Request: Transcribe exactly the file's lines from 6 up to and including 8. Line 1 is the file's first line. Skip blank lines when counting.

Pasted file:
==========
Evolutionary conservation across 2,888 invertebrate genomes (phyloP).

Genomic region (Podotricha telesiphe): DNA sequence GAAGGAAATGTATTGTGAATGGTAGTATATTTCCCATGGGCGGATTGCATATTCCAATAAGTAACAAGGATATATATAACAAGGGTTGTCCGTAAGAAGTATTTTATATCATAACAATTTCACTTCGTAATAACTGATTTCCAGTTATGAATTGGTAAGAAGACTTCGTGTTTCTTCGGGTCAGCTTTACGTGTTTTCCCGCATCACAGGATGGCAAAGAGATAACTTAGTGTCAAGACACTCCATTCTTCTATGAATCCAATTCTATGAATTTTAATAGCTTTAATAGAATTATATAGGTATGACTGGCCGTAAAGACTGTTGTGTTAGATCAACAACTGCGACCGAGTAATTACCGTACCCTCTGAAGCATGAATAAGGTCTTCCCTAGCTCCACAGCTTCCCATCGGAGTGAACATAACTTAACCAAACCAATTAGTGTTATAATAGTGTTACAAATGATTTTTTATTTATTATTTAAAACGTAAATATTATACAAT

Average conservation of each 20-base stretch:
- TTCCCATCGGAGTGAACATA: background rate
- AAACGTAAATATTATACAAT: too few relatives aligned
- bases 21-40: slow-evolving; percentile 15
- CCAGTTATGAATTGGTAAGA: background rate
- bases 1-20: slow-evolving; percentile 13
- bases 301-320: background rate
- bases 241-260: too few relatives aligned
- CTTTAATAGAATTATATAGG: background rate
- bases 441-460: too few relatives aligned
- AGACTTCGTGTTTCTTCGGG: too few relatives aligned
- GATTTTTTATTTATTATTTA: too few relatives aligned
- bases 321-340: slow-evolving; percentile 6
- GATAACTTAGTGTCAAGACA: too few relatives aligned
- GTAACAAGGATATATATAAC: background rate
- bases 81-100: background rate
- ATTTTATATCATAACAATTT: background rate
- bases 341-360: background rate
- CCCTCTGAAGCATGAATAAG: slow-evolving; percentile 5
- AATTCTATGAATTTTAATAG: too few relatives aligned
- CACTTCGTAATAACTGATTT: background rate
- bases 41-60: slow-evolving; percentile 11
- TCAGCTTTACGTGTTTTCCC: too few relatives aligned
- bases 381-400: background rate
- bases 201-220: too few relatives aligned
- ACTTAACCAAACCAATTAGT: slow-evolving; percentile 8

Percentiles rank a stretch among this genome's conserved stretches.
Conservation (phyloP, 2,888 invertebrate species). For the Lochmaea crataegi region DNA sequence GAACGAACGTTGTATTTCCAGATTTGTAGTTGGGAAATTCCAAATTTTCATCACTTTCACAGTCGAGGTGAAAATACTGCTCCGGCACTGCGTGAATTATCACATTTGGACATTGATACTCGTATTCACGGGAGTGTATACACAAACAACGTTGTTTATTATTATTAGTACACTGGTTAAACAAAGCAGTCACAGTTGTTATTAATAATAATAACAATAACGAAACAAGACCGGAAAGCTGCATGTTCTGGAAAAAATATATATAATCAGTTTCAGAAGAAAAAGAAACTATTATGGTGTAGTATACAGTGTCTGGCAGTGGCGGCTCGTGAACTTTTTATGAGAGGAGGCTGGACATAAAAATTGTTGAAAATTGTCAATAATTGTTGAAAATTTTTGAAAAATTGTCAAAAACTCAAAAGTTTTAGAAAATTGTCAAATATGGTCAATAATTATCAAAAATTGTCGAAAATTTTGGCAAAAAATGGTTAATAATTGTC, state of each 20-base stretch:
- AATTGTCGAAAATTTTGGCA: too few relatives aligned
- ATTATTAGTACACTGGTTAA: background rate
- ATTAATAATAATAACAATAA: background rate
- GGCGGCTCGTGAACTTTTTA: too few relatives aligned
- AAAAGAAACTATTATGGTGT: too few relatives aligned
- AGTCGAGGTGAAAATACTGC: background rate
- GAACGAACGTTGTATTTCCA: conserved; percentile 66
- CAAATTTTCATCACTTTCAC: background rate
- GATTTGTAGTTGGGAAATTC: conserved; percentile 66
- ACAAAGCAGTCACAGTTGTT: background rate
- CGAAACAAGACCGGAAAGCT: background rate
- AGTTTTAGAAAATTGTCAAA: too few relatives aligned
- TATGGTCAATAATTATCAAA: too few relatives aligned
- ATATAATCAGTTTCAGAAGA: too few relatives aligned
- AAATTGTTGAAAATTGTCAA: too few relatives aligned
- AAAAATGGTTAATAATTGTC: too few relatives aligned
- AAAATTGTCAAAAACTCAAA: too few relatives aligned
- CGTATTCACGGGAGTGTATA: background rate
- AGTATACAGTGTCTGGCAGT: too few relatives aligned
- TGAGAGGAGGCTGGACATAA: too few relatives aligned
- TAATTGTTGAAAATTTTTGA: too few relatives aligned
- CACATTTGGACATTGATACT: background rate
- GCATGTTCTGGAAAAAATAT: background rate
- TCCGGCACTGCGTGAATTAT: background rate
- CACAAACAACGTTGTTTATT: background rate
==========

- bases 21-40: slow-evolving; percentile 15
- CCAGTTATGAATTGGTAAGA: background rate
- bases 1-20: slow-evolving; percentile 13